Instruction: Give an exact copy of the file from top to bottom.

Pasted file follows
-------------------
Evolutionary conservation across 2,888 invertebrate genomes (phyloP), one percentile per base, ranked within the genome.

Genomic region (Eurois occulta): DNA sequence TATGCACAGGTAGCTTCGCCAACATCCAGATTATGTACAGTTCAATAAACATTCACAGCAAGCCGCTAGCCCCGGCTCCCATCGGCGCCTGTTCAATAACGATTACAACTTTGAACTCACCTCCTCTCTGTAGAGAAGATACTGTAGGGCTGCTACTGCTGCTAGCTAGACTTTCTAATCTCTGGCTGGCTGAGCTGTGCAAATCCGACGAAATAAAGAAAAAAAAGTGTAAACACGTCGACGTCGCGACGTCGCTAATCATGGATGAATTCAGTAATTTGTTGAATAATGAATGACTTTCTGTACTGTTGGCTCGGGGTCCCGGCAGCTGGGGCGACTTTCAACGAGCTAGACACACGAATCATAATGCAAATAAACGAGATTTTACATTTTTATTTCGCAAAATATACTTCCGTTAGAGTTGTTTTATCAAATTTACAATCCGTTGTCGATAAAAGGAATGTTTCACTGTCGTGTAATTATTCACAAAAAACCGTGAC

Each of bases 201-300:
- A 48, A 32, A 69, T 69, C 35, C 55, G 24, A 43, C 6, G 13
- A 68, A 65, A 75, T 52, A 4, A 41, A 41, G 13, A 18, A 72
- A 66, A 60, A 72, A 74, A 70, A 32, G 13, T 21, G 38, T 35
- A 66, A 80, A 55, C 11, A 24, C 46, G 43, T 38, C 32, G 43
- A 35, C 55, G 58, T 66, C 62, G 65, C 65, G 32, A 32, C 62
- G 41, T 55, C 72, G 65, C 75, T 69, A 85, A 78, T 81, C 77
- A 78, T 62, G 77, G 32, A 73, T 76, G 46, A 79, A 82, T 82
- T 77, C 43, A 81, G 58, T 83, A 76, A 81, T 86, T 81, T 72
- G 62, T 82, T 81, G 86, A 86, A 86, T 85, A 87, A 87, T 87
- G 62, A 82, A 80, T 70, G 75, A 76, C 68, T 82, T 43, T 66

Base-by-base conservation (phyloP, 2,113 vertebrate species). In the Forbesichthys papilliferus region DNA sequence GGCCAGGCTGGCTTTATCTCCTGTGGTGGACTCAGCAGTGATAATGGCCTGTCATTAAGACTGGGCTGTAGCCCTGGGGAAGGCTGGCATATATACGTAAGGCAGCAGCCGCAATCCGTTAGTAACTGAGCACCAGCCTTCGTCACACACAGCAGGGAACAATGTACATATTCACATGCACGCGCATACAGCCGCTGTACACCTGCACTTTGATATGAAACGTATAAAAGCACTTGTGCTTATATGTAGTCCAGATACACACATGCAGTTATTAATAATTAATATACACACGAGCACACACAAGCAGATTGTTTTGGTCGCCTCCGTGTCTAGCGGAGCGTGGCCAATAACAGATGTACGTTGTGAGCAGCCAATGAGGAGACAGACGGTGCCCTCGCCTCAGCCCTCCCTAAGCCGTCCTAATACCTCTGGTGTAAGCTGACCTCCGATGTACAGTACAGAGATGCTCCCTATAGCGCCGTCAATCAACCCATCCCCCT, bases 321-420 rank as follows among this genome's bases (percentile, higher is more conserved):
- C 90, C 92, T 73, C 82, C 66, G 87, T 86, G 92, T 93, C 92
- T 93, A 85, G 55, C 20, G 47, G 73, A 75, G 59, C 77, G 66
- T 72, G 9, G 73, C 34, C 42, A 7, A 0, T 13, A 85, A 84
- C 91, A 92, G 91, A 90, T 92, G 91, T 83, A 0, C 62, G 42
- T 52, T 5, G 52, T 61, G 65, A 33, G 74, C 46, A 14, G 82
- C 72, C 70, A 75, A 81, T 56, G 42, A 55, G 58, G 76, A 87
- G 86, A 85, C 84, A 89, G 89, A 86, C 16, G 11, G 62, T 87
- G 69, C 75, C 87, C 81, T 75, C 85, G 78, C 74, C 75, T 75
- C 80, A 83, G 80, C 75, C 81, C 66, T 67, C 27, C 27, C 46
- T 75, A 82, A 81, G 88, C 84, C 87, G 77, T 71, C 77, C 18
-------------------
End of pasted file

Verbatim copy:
Evolutionary conservation across 2,888 invertebrate genomes (phyloP), one percentile per base, ranked within the genome.

Genomic region (Eurois occulta): DNA sequence TATGCACAGGTAGCTTCGCCAACATCCAGATTATGTACAGTTCAATAAACATTCACAGCAAGCCGCTAGCCCCGGCTCCCATCGGCGCCTGTTCAATAACGATTACAACTTTGAACTCACCTCCTCTCTGTAGAGAAGATACTGTAGGGCTGCTACTGCTGCTAGCTAGACTTTCTAATCTCTGGCTGGCTGAGCTGTGCAAATCCGACGAAATAAAGAAAAAAAAGTGTAAACACGTCGACGTCGCGACGTCGCTAATCATGGATGAATTCAGTAATTTGTTGAATAATGAATGACTTTCTGTACTGTTGGCTCGGGGTCCCGGCAGCTGGGGCGACTTTCAACGAGCTAGACACACGAATCATAATGCAAATAAACGAGATTTTACATTTTTATTTCGCAAAATATACTTCCGTTAGAGTTGTTTTATCAAATTTACAATCCGTTGTCGATAAAAGGAATGTTTCACTGTCGTGTAATTATTCACAAAAAACCGTGAC

Each of bases 201-300:
- A 48, A 32, A 69, T 69, C 35, C 55, G 24, A 43, C 6, G 13
- A 68, A 65, A 75, T 52, A 4, A 41, A 41, G 13, A 18, A 72
- A 66, A 60, A 72, A 74, A 70, A 32, G 13, T 21, G 38, T 35
- A 66, A 80, A 55, C 11, A 24, C 46, G 43, T 38, C 32, G 43
- A 35, C 55, G 58, T 66, C 62, G 65, C 65, G 32, A 32, C 62
- G 41, T 55, C 72, G 65, C 75, T 69, A 85, A 78, T 81, C 77
- A 78, T 62, G 77, G 32, A 73, T 76, G 46, A 79, A 82, T 82
- T 77, C 43, A 81, G 58, T 83, A 76, A 81, T 86, T 81, T 72
- G 62, T 82, T 81, G 86, A 86, A 86, T 85, A 87, A 87, T 87
- G 62, A 82, A 80, T 70, G 75, A 76, C 68, T 82, T 43, T 66

Base-by-base conservation (phyloP, 2,113 vertebrate species). In the Forbesichthys papilliferus region DNA sequence GGCCAGGCTGGCTTTATCTCCTGTGGTGGACTCAGCAGTGATAATGGCCTGTCATTAAGACTGGGCTGTAGCCCTGGGGAAGGCTGGCATATATACGTAAGGCAGCAGCCGCAATCCGTTAGTAACTGAGCACCAGCCTTCGTCACACACAGCAGGGAACAATGTACATATTCACATGCACGCGCATACAGCCGCTGTACACCTGCACTTTGATATGAAACGTATAAAAGCACTTGTGCTTATATGTAGTCCAGATACACACATGCAGTTATTAATAATTAATATACACACGAGCACACACAAGCAGATTGTTTTGGTCGCCTCCGTGTCTAGCGGAGCGTGGCCAATAACAGATGTACGTTGTGAGCAGCCAATGAGGAGACAGACGGTGCCCTCGCCTCAGCCCTCCCTAAGCCGTCCTAATACCTCTGGTGTAAGCTGACCTCCGATGTACAGTACAGAGATGCTCCCTATAGCGCCGTCAATCAACCCATCCCCCT, bases 321-420 rank as follows among this genome's bases (percentile, higher is more conserved):
- C 90, C 92, T 73, C 82, C 66, G 87, T 86, G 92, T 93, C 92
- T 93, A 85, G 55, C 20, G 47, G 73, A 75, G 59, C 77, G 66
- T 72, G 9, G 73, C 34, C 42, A 7, A 0, T 13, A 85, A 84
- C 91, A 92, G 91, A 90, T 92, G 91, T 83, A 0, C 62, G 42
- T 52, T 5, G 52, T 61, G 65, A 33, G 74, C 46, A 14, G 82
- C 72, C 70, A 75, A 81, T 56, G 42, A 55, G 58, G 76, A 87
- G 86, A 85, C 84, A 89, G 89, A 86, C 16, G 11, G 62, T 87
- G 69, C 75, C 87, C 81, T 75, C 85, G 78, C 74, C 75, T 75
- C 80, A 83, G 80, C 75, C 81, C 66, T 67, C 27, C 27, C 46
- T 75, A 82, A 81, G 88, C 84, C 87, G 77, T 71, C 77, C 18